Hear in Maine
Hear in Maine is an Alpha One program addressing hearing aid need and acquisition within Maine.
Our primary goal is offering people resources to find hearing aid services and programs. We will maintain a comprehensive database of resources.
For a customized listing of audiologists/hearing aid vendors in your area, as well as specific financial resources,
contact Beth Mogan at 1-800-640-7200 or email@example.com
How you can get involved
We ask for your support in continuing this valuable program. To make your tax deductible contribution, please click the button below or make checks payable to:
Hear in Maine c/o Alpha One
127 Main St.
S. Portland, ME 04106
Signs of hearing loss
Do you frequently ask people to repeat themselves? When going to places like restaurants, theaters, or traveling in a car, is it difficult to hear speech? Is it easier to understand others when facing them? Do you turn the volume up on the TV or radio to the point others complain? Do you feel left out of conversations because you can’t hear someone? If you answered yes to any of these questions, maybe it is time to get your hearing tested.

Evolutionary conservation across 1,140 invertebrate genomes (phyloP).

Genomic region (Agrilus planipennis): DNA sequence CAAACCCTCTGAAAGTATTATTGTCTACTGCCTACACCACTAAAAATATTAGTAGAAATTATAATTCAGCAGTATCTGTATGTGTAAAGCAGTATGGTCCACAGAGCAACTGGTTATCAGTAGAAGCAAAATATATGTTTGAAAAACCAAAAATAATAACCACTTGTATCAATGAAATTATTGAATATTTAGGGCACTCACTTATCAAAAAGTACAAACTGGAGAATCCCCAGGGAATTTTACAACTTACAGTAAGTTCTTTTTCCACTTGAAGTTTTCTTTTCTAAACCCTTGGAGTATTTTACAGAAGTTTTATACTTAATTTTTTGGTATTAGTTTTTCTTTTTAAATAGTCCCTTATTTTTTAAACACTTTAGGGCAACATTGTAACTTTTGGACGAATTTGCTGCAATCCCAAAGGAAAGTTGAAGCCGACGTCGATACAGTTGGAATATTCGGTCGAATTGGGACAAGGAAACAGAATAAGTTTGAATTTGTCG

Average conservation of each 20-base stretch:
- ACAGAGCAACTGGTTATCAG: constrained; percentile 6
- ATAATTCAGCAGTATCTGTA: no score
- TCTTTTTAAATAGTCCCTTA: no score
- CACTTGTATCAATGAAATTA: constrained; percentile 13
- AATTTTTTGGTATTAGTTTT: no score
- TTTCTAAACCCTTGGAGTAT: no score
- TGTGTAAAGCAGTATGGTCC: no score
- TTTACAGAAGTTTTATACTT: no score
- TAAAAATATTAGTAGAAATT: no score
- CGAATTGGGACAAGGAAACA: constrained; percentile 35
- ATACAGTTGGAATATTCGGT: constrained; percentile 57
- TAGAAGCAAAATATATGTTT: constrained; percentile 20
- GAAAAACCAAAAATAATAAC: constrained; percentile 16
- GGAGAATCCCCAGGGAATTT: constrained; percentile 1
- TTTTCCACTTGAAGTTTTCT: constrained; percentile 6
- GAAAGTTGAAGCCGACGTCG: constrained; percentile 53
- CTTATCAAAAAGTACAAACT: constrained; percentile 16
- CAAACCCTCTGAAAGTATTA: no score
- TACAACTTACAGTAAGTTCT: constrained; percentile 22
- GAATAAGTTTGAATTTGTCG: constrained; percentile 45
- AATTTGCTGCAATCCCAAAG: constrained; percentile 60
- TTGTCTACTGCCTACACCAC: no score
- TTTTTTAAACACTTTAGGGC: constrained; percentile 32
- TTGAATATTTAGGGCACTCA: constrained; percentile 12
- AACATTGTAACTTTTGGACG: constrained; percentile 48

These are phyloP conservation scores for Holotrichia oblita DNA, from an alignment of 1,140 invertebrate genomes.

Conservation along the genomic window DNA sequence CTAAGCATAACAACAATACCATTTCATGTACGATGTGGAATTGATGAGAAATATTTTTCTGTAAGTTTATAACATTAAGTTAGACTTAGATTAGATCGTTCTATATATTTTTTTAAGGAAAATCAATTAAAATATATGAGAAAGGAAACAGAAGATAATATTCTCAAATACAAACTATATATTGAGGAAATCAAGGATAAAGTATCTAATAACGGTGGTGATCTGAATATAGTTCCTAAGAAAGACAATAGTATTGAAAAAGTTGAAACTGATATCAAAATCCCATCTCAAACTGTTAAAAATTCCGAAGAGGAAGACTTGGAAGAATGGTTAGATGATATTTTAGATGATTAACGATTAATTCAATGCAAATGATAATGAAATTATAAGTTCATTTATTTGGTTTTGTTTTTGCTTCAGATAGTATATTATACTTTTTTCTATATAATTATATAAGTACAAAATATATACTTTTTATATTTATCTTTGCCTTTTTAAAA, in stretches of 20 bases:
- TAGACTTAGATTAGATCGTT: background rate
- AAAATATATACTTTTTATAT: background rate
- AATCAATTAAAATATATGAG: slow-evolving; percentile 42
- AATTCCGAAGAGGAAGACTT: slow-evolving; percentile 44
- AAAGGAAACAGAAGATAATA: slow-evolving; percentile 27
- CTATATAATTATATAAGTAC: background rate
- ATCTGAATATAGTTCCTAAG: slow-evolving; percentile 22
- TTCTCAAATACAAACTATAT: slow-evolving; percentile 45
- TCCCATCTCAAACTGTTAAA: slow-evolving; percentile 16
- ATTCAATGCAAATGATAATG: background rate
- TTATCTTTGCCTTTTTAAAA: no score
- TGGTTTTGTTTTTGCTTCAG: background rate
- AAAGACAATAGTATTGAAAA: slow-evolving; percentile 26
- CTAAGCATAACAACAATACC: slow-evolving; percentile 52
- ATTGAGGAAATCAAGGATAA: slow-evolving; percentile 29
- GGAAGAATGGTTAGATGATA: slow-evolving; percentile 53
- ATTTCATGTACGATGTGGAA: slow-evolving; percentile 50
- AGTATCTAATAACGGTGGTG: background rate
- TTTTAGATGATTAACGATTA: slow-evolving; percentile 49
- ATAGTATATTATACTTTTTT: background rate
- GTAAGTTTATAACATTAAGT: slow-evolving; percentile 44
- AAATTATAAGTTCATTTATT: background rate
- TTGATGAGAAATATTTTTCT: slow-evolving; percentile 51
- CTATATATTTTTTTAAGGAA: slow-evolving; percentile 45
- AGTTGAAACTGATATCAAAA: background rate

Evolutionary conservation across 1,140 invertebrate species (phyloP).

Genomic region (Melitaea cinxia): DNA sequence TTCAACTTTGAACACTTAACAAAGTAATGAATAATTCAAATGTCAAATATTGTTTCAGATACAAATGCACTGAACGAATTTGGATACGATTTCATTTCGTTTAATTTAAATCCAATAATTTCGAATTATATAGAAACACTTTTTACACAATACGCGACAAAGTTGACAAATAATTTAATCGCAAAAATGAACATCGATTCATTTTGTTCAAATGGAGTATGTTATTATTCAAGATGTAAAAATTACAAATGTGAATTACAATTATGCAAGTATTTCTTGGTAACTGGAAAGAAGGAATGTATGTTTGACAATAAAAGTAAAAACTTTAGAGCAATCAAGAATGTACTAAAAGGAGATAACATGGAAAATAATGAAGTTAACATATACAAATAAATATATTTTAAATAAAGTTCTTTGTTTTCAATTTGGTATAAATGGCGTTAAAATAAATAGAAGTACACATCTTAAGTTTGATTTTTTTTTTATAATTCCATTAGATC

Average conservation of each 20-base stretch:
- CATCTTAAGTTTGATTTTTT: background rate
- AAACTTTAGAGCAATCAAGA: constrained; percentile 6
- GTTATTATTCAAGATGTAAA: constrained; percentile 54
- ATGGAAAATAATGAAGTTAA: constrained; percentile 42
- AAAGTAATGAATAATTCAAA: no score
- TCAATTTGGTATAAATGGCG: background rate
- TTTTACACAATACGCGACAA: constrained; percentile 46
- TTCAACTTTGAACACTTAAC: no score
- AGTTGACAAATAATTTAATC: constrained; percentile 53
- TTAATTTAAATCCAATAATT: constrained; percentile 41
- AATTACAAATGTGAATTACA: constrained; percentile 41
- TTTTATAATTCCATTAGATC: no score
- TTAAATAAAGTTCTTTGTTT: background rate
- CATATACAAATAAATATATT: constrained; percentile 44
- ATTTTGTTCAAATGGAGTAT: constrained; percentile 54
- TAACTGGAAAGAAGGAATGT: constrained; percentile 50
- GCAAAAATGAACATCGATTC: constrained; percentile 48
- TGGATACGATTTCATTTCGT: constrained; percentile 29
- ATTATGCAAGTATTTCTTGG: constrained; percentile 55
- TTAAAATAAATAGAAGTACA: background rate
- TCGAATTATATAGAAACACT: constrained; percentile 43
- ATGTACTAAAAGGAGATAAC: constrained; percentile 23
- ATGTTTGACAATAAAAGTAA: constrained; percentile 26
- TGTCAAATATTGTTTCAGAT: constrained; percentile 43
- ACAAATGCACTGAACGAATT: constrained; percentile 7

To get a better sense of whether you need hearing aids, click here
Who to go to?
- Otolaryngologist, also known as, ear, nose, and throat specialist. These are physicians who have specialized in medical conditions of the ear.
- Audiologist is a person who holds a mater’s or doctorate degree in the field of Audiology. The training for an Audiologist consists of not only hearing aid selection and fitting, but also detailed study of the ear and its function.
- Hearing Aid Specialists are people who have been sponsored and trained by someone in the field of hearing aid distribution. In Maine, a Hearing Aid Specialist is required to pass a written and oral exam in order to receive their dispensing license.
What to expect during the exam, audiogram and how to read it
- The purpose of a hearing exam is to quantify and qualify hearing in terms of the degree of hearing loss, the type of hearing loss and the configuration of the hearing loss.
- The degree of hearing loss is quantitative information. Hearing levels are expressed in decibels (dB) based on the pure tone average for the frequencies 500 to 4000 Hz and discussed using descriptors related to severity: normal hearing (0 to 20 dB HL), mild hearing loss (20-40 dB HL), moderate hearing loss (40-60 dB HL), severe (60-80 dB HL) and profound hearing loss (80 dB HL or greater).